“One of the last remote places on earth,” according to Alan Matthew, captain of 42 metre Ocean Alliance charter yacht Anda, Ningaloo Reef has long been overlooked in favour of its big sister, the Great Barrier Reef. “It is not as well known so you don’t get the thousands of tourists, which means you can virtually have the place to yourself,” he says. One of the longest fringing coral reefs in the world, this UNESCO World Heritage Site is located in the northwest coastal region of Western Australia.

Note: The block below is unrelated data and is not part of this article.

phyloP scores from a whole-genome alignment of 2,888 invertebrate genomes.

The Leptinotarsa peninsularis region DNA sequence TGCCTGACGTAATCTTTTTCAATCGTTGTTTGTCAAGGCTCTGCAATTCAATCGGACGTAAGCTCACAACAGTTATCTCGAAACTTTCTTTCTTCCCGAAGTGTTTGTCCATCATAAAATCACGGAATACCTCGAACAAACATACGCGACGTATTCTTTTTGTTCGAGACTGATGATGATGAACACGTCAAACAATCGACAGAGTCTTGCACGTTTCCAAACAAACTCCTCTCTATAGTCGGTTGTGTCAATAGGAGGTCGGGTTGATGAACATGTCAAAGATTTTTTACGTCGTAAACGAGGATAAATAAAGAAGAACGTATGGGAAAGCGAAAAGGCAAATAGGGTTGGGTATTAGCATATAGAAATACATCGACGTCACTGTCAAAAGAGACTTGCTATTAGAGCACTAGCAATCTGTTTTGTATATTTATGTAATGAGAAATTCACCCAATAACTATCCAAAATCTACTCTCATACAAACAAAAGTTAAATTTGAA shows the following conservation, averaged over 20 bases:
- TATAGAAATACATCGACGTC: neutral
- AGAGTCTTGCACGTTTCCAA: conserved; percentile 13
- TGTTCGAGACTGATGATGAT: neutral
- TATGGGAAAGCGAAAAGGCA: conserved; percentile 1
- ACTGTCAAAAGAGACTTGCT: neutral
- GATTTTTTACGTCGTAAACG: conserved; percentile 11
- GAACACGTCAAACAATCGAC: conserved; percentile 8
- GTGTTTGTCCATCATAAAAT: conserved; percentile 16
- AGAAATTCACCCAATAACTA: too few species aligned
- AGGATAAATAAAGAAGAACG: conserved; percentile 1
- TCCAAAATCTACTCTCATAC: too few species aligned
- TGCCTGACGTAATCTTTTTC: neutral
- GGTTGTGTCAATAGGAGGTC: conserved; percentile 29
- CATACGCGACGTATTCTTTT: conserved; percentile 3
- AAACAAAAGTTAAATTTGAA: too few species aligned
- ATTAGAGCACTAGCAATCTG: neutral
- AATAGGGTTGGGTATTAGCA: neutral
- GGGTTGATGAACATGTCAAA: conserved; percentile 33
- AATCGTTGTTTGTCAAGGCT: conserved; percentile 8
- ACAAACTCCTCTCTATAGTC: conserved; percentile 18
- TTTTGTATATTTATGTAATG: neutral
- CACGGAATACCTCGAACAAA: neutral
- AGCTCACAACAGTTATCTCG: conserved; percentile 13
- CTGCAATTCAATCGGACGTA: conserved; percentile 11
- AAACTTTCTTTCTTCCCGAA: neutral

What to do and see: The reef is famous for its amazing diversity — it is home to whale sharks, dugongs, turtles, dolphins, humpback whales, 500 species of fish and 300 species of coral – and presents some of the best fishing in Australia. The coastline also offers a unique experience on dry land, where rugged red ranges create the feel of outback Australia.
When to visit: The best time of year to swim with whale sharks is between March and June, you can swim with manta rays between May and November, and spot humpback whales between July and November.